At public meetings to get resident feedback on a proposal by city officials in Livermore, Calif. to shut down Springtown Golf Course, hundreds turned out to object to what they said once again amounted to treating them like “bastard children” and “the redheaded stepchild.” Exorbitant water costs and an unqualified management company are the real culprits, residents (and the club’s current GM) claimed.
Hundreds of irate residents in Livermore, Calif. are blasting city officials for spending millions on a theater and other community amenities while claiming they can’t afford to keep the public Springtown Golf Course afloat, the Contra Costa (Calif.) Times reported.
The city says the golf course, which is operated by Sycamore Landscaping, a private contractor, would cost taxpayers an estimated $250,000 a year going forward, the Times reported, and that revenues have been steadily declining. The city is proposing shutting down the course and called back-to-back public meetings on July 30 at the course’s clubhouse to get resident feedback and consider options.
The standing-room-only crowds that turned out for the meetings did not hold back in making their opinions clear, the Times reported.
“[The city of Livermore has] always ignored the north side of town [and its Springtown district],” said Betty Murillo, a resident and treasurer of a local homeowner’s association. “We’re tired of being the bastard children.”
Jim Moore, who has lived near the course for 12 years and golfs there regularly, said the money needed to keep it operating is a drop in the bucket compared with other things the city spends money on, the Times reported.
“A couple hundred thousand to the budget isn’t much,” Moore said. “People who bought their homes on the course bought it for a reason, and for them to change it is just wrong.”
Since 2009, the Times reported, the city of Livermore has leased the course to Sycamore Landscaping, which recently informed the city it can’t continue operating without an annual subsidy of $91,000. The water costs alone are astronomical—as much as $110,000 in one year, said Sycamore’s President, Steve Kwasnicki, who later stormed out of the meeting in frustration after a brief confrontation with a resident, the Times reported.
For about the past three years, the city has subsidized the course to the tune of about $75,000, the Times reported. After a city analysis, officials figured that in addition to the annual subsidy being requested, they would need to spend another $160,000 each year in maintenance to keep the course running, and those are funds the city can’t afford, Public Works Director Darren Greenwood told the Times.
“The operators aren’t making enough to keep it where it is,” Greenwood said. “We’ve tried this a number of ways, and without subsidizing it, we’re not going to be able to keep it as a golf course.”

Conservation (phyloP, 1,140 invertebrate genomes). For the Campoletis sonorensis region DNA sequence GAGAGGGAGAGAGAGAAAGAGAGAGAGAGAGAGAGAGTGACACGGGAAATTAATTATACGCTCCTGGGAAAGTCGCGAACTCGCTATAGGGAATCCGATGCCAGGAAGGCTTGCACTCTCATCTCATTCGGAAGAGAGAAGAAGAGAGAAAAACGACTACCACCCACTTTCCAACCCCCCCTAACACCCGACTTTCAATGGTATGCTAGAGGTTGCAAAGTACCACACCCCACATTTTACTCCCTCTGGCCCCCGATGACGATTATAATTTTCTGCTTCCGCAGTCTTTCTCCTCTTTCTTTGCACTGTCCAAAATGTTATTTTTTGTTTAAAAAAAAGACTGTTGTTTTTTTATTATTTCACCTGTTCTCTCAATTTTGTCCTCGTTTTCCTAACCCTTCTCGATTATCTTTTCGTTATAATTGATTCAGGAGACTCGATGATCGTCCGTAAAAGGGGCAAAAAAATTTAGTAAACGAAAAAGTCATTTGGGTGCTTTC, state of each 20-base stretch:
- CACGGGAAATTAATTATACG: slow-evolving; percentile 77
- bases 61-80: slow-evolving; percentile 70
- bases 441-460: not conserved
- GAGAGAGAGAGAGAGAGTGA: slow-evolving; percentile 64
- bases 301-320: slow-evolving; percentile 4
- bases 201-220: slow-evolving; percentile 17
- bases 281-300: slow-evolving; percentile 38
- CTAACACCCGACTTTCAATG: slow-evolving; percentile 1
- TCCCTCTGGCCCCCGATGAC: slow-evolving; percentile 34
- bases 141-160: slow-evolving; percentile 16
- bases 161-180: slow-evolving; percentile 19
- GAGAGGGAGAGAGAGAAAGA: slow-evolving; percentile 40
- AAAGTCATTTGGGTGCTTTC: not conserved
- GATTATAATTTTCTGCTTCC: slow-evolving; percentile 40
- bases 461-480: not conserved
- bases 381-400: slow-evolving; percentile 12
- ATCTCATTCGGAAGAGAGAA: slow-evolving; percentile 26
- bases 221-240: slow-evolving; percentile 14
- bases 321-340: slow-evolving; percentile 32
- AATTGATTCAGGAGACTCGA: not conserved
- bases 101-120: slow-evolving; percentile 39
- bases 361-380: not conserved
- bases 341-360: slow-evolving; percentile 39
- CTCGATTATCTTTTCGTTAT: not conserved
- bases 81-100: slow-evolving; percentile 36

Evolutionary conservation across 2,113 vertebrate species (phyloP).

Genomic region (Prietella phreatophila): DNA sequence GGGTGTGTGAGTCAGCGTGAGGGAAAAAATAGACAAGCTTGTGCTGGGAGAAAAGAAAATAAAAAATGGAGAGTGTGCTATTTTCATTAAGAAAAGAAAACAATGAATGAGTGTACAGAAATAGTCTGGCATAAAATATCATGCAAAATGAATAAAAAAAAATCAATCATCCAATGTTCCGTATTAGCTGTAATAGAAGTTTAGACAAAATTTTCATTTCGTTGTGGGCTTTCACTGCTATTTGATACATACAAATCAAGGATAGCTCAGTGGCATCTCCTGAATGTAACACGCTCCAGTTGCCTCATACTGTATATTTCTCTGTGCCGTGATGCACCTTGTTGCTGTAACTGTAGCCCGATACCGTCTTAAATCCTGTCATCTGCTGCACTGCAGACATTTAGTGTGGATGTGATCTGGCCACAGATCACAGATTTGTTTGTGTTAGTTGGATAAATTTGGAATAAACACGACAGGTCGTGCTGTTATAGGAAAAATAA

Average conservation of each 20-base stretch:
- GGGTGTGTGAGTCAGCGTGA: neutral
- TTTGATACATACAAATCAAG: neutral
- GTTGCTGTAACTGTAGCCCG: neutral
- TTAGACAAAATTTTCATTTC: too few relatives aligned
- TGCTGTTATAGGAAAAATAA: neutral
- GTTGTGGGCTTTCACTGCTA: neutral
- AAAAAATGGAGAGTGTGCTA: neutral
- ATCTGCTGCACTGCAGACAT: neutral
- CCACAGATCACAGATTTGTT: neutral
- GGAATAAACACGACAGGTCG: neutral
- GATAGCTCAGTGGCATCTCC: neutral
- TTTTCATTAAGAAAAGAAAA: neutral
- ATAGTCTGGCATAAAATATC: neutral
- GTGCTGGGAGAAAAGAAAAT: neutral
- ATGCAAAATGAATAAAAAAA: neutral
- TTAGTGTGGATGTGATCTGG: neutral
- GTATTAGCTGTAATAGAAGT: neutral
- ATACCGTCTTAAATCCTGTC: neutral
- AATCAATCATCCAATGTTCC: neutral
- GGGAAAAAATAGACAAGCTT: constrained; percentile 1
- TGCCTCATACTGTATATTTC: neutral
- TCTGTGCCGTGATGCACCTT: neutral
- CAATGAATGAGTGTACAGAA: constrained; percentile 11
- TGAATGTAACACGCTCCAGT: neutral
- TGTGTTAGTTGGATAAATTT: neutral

The course, purchased by the city in 1973, has gone through three operators since it was built in the 1960s, none of which, including the city, could find a way to make it profitable, Greenwood told the Times. Golf rounds at the course have declined by 57 percent from 1999 to 2013, he said, and revenues have dropped by 60 percent since 2000.
When the city last looked for an operator in 2007, 10 companies attended an informational meeting, but only Sycamore placed a bid, signing a 10-year contract to manage the course, as well as the pro shop and restaurant, the Times reported.
The biggest barrier to making a profit has been water, Jason Cain, Springtown GC’s General Manager, told the Times. During the winter months, he explained, the club is forced to buy expensive potable water from the city.
Cain claimed to the Times that the city knew the contract was “impossible to fulfill” and purposely hired Sycamore, which had no real experience in running a golf course, knowing that it wouldn’t work out.
“The city has always treated Springtown as the redheaded stepchild. That’s obvious,” Cain said. “In my opinion, the city wanted Springtown to fail. From day one, they wanted to sell it. It’s a sad situation.”
Cain’s accusation was echoed by many who attended the public meetings, the Times reported. “I think they want to develop this land,” said Patricia Rabmann, a Springtown resident since 1973. “Why weren’t we being notified that there was a problem before, instead of right now when it’s Doomsday? It affects everyone here.”
While rounds and revenues are in decline, Cain acknowledged, the course still draws in many golfers, such as the elderly and disabled, who are unable to play anywhere else. He compared the city subsidizing the course to a public service, such as a library.
“This course serves an incredible amount of people,” Cain told the Times. “They have no other place to play. We encourage the older, disenfranchised golfers to come here. If we’re not here, no one else is going to do that.”
Options that could be explored, city officials said, include creating an assessment district for the surrounding neighborhood that would require homeowners to pay an annual tax, turning the land into open space, offering it to the homeowners association, or selling it to developers.
But none of the possibilities, besides leaving the land as maintained open space, appeared to resonate with those who attended the public meetings, the Times reported.
“The city doesn’t have an agenda in this,” Greenwood told the Times. “But it would be a shame if [neighbors] wouldn’t consider development.”
Keeping the land as open space would cost the city about $25,000, Greenwood noted, citing the cost of mowing it four times a year.
The city now plans to send mailers to Springtown residents with a recap of the meetings and a survey asking opinions of the possible options. The results will likely go to the council sometime in the fall, the Times reported.